Article courtesy of Racenews
I don’t bet seriously on the flat and haven’t done for many years. But I took note of David Johnson’s advice on Guineas day to have a bet at 20s for The Oaks before the 1,000 Gns.
Like most punters, I always like to bemoan my luck when a bet like this fails narrowly as the horse flies home too late. My immediate reaction was that the filly had been given every chance to recover from the early bad bump she had and after looking at the race several times, I’ve no reason to change my mind. The early pace was slow, she was very keen, the bump cost her 3 lengths at most and she was back with the pace very quickly.
So could I blame the jockey then for leaving his run too late? Nope, I don’t think I can do that either.
On regaining her balance, Buick’s priority appeared to be getting plenty cover as she was still pulling quite hard. Trying to tuck in, he was slightly baulked again though he persevered in trying to keep The Fugue tucked in (she’d taken a long time to settle at York too). Nobody can know what’s in a jockey’s mind as a race develops. I’d speculate that having found himself on the outside at this very steady pace now, Buick decided to stay there rather than risk going inside – he’d have plenty of cover there but would risk being boxed in as Coquet was (she was much more unlucky than The Fugue I think).
So the question for Buick is when to start his run. He’s on the favourite who has probably improved since her Musidora victory (where she’d picked up fairly quickly and come away easily from the runner-up). Was it reasonable for Buick to expect at least the same response he got at York (the early pace there was on the slow side although nothing like as slow as The Oaks)? Was it sensible for him to assume that he also had a furlong and a half more to play with than he’d had at York? I believe it wasn’t unreasonable for him to make those assumptions.
So they turn for home and at the 3f pole The Fugue is about 7 lengths off the leader and around 4 lengths off the winner. Buick sits lower and gets to work and his mount starts to make some headway. Two out he gets serious, riding vigorously but the filly hangs slightly. Buick draws his whip but she hangs away from that too then hangs again never looking balanced till inside the final furlong and only really getting going as she meets the rising ground – well that’s the visual impression; it’s always hard to tell if the leaders are coming back slightly.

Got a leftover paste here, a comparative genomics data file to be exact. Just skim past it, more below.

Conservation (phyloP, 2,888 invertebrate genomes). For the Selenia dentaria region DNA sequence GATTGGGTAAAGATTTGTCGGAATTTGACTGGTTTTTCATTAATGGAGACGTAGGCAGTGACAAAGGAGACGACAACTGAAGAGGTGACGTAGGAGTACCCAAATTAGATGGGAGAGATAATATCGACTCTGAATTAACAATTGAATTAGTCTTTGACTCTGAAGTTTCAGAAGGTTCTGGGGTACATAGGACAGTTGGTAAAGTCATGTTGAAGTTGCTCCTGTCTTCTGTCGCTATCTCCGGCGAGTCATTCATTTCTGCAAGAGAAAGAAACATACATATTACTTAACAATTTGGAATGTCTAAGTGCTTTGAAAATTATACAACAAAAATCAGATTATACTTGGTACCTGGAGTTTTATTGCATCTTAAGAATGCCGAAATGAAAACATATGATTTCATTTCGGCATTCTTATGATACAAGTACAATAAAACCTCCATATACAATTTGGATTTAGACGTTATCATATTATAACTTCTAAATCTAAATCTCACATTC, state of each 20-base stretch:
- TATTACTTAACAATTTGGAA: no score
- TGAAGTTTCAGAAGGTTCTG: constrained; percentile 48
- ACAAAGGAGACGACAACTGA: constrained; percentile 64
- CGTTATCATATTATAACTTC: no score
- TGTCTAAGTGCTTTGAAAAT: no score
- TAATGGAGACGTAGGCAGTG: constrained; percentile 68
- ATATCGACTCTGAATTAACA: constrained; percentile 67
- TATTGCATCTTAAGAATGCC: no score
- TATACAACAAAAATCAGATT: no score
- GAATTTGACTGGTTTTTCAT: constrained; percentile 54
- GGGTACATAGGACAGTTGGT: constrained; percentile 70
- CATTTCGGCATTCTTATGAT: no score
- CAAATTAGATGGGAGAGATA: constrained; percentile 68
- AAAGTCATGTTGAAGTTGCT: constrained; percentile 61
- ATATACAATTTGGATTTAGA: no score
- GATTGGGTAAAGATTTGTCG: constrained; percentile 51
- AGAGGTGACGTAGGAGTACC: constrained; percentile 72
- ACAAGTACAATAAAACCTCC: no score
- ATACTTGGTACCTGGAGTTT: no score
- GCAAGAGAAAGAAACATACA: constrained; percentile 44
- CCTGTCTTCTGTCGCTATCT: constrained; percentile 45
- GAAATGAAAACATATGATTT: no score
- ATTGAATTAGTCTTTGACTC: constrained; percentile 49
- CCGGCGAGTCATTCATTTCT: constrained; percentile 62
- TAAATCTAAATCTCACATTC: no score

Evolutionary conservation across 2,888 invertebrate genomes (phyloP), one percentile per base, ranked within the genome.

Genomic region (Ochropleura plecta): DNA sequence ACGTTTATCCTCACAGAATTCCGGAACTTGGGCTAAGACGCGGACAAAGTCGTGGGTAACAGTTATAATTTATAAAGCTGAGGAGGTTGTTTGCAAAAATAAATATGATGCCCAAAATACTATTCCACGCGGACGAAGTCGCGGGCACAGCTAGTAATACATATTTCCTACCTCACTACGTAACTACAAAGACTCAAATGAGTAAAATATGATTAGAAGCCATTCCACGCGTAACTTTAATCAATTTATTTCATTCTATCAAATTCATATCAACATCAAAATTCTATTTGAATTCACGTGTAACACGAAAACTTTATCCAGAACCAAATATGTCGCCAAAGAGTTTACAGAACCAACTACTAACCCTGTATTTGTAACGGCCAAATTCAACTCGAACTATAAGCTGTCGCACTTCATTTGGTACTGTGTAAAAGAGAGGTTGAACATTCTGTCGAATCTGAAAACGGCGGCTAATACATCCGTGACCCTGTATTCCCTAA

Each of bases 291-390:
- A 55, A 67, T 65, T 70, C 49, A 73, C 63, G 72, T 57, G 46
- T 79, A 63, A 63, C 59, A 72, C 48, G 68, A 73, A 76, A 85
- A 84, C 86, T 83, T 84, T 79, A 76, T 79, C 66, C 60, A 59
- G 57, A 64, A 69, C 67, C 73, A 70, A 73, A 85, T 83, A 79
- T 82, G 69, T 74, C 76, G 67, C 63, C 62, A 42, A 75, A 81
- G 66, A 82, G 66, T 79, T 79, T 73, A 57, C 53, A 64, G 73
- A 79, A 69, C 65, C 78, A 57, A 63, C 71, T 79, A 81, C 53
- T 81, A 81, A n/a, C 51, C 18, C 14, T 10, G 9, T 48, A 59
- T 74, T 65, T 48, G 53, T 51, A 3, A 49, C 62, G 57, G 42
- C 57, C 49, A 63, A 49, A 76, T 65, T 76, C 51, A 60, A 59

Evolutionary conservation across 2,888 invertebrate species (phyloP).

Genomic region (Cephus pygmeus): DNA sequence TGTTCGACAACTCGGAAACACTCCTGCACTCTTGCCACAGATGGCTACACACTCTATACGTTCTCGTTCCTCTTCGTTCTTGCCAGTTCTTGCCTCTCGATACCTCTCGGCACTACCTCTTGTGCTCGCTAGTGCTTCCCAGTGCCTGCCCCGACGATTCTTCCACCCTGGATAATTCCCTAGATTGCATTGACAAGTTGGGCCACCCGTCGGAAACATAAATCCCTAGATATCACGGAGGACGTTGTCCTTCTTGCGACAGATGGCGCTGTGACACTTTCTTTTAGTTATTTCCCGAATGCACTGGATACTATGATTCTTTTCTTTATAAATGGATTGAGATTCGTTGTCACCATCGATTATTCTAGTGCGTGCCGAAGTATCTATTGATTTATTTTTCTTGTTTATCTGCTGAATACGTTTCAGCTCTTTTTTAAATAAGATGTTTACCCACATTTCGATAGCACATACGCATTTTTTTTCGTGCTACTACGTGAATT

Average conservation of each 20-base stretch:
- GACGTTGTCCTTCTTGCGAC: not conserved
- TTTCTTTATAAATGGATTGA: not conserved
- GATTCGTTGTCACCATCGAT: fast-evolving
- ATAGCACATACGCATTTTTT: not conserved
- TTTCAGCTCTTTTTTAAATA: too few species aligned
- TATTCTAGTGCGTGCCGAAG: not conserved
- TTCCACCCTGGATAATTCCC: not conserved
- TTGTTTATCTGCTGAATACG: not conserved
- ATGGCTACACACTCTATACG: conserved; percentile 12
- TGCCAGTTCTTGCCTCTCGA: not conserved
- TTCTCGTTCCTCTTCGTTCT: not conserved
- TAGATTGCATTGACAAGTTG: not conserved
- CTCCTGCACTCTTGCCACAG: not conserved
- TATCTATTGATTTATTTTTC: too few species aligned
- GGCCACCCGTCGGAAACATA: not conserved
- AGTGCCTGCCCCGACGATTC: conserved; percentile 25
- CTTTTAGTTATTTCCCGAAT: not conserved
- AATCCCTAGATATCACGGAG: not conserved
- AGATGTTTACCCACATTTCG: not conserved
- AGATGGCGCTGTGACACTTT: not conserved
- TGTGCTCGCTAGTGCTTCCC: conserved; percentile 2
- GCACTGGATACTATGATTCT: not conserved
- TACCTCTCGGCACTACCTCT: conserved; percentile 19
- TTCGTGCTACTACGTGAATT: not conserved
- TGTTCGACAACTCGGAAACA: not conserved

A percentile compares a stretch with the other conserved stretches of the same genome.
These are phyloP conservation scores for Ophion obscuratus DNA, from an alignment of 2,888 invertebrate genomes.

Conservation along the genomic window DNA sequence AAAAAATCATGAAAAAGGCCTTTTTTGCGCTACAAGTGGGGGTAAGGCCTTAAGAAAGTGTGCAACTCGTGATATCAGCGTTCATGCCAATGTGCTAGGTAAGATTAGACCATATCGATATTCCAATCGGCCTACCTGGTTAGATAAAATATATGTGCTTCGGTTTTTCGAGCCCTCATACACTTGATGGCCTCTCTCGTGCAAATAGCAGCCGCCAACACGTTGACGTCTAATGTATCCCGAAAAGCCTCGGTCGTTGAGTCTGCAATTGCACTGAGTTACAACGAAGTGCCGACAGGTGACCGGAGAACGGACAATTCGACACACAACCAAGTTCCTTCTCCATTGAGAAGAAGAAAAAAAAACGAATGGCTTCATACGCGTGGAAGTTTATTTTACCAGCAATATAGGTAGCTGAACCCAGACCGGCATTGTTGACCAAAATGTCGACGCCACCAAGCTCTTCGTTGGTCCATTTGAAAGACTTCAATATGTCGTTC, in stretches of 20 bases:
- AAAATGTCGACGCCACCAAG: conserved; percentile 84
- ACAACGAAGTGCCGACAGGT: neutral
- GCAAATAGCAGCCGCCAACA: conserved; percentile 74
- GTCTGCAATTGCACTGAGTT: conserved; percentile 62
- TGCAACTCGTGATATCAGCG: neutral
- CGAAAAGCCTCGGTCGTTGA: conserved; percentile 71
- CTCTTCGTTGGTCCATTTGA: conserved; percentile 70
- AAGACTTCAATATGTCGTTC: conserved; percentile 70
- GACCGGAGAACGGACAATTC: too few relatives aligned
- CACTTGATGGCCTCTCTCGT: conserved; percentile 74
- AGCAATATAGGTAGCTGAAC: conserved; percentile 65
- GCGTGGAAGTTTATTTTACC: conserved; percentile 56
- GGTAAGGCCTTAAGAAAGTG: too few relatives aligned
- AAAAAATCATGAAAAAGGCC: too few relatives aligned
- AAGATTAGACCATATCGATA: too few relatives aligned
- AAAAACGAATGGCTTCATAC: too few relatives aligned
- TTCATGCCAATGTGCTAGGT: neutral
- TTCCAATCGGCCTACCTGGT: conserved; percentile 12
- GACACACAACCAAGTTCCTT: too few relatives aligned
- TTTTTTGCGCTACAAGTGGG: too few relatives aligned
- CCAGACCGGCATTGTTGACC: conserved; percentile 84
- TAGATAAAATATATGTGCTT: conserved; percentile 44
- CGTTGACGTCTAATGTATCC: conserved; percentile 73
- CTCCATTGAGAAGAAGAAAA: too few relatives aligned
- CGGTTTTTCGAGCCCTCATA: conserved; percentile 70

Supposing Buick had taken an early decision to trade-off trying to settle the filly for a more prominent position leaving him less ground to make up. How much energy would The Fugue have expended in racing keenly, and, more importantly, given that Buick obviously expected a quicker response from her, how much later might he have set her alight?
I haven’t read any comments from Buick. Mr Gosden seemed a bit upset, saying The Fugue did remarkably well to finish where she did. Were I the coroner at the Clarehaven ‘post-mortem’, I’d conclude that The Fugue did not act well on the track and that might have cost her the race. I’d add a rider that she’s possibly not be as good as we thought although I’d want to see her again in a similar quality race at another course before making final judgement.
I also suspect that the winner is very decent and would not be taking short odds about The Fugue should they meet again.